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What local entrepreneurs are doing to recover from the COVID-19 tsunami

July 1, 2020

Read for 9 min

The opinions of the employees of s You are personal.


What local entrepreneurs are doing to recover from the COVID-19 tsunamiWhat local entrepreneurs are doing to recover from the COVID-19 tsunami

According to the American Bureau of Labor Statistics, 21 million people are currently unemployed. To put this in perspective, the The Great Depression In the early 2000s, it peaked at 14.8 million in unemployment in 2010. The Pandemic of COVID-19 Not only has this number been left in the shadows, but the speed with which it occurred is like no other in our history.

The result? Employees and contractors were quickly expelled and scratched their heads and said, “What just happened?” Companies quickly communicated with employees, customers and suppliers. Leadership teams worked tirelessly to meet remote needs, had problems implementing technology, and quickly built new processes to generate revenue that kept doors open and employed.

The corona virus has left a trace of exhaustion. But despite everything, the small business, the businessman, quickly and without warning felt like being thrown out of the window of a 20-story building and watching their lives go by to hit the safety net. that was flawed at best.

I ask you … look around. Our communities are not the same. In addition to the fear of the unknown and a complete change of consciousness almost overnight, the doors were closed permanently. Many of our favorite stores have dropped and countless places we visit for lunch have not survived.

There is a real sadness in everything, because it is the entrepreneurial spirit that makes our world prosper. It makes us unique. These hopeful spirits create our worries and devices, they give us a place where we can gather. But we are a bit battered and broken and have lost some of our shine.

I spoke to Samantha Moore, entrepreneur and small business owner of a delightful gift shop. Simply sublimein Summerville, SC. She has carefully selected the products she sells, works behind her own counter and tries very hard to walk through the door. It has, like many, the kind of business we want in our corners. It is unique. It’s charming is not “cut and paste”. Here I share a conversation with her that was open about the challenges she suffered from new normal and his advice to small business owners. Remember, the more we understand, empathize and support these local businesses, the more we can face and say the animal never again.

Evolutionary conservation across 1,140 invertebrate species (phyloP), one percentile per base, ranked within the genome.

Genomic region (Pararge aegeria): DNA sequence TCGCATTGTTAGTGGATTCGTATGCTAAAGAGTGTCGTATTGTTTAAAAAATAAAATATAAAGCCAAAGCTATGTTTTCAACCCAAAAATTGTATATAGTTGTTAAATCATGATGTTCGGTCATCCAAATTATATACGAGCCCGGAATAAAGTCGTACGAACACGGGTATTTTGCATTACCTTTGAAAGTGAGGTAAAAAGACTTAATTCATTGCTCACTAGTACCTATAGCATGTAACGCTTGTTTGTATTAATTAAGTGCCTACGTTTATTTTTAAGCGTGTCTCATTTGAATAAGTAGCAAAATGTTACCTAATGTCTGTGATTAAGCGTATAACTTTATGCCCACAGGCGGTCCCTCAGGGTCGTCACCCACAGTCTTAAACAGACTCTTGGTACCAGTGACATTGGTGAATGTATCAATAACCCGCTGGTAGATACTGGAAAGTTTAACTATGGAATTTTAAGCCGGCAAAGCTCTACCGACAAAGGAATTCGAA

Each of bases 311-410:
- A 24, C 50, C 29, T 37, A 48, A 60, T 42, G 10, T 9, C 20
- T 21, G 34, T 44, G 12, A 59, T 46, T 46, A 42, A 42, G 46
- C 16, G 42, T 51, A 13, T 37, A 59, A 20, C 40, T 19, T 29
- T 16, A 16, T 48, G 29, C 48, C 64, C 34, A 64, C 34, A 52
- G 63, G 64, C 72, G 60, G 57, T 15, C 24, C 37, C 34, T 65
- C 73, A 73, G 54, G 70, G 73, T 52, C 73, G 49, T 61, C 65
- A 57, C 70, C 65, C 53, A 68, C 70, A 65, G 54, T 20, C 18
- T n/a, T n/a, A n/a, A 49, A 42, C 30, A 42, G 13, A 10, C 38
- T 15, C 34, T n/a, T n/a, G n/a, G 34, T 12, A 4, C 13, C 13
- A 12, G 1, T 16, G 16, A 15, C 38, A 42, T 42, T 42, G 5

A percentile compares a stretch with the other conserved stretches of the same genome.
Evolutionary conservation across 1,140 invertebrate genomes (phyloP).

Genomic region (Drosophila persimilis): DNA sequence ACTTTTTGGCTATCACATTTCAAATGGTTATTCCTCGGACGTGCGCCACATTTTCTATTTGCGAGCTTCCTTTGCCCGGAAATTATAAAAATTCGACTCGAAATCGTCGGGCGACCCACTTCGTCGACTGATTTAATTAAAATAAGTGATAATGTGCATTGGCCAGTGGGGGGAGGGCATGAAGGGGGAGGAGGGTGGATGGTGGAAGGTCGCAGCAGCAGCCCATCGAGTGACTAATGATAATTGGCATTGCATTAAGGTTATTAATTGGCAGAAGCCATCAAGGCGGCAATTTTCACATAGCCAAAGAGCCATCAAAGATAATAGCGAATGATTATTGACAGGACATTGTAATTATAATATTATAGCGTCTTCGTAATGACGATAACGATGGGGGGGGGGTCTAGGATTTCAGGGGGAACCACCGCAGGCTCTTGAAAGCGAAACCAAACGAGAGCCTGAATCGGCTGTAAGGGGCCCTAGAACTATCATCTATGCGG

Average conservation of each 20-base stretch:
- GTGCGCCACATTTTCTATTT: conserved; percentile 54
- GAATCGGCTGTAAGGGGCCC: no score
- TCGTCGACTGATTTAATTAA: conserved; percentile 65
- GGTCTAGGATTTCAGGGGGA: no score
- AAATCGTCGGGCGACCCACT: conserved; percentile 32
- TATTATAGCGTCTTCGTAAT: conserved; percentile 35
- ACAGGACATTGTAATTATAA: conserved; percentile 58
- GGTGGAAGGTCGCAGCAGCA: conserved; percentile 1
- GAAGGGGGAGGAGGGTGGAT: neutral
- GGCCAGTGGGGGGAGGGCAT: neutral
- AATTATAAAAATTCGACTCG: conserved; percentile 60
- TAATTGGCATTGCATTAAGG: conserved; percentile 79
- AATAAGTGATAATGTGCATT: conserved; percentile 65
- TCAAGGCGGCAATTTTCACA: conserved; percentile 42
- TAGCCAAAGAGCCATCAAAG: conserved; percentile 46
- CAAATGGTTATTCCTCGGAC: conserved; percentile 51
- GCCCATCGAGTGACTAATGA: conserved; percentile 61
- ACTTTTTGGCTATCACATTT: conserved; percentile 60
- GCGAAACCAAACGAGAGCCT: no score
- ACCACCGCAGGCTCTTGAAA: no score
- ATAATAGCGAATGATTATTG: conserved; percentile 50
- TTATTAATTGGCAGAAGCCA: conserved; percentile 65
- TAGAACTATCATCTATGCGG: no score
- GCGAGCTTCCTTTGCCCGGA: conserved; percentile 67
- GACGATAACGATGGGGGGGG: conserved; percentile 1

Photo: Via Simple to Sublime.

Have you faced COVID-19 challenges that have made you question your decision to own a small business?

Naturally! There are many moments when I paused and asked myself, “Why am I doing this?” Sometimes it was a lack of cash flow, difficulty hiring the right people, economic recessions, rent increases, or even local or national measures. But he always took a step back, evaluated what was happening, and readjusted the plan. Throwing the towel was never an option for me. You need to be tough, a little stubborn and creative to solve problems and surf the waves.

How has COVID-19 affected your business?

In my mind, I have this coronavirus image as a huge tsunami that is destroying a small town. It feels so overwhelming for my small business. The events happened so quickly that I literally couldn’t tell my team any plans before they changed. The economic impact on my business was catastrophic. Since the store had to be closed, the only sales opportunity was on social media and a new online shop that needed to be created. Everything was in full swing and for a company with limited resources it is an understatement to say that things were difficult.

In March 2020, ASEM estimated that 77% of Mexican SMEs could shut down in less than two months due to the COVID 19 pandemic. Foto Depositphotos.com

What do you see as a continuing challenge for small business owners when companies reopen across the country?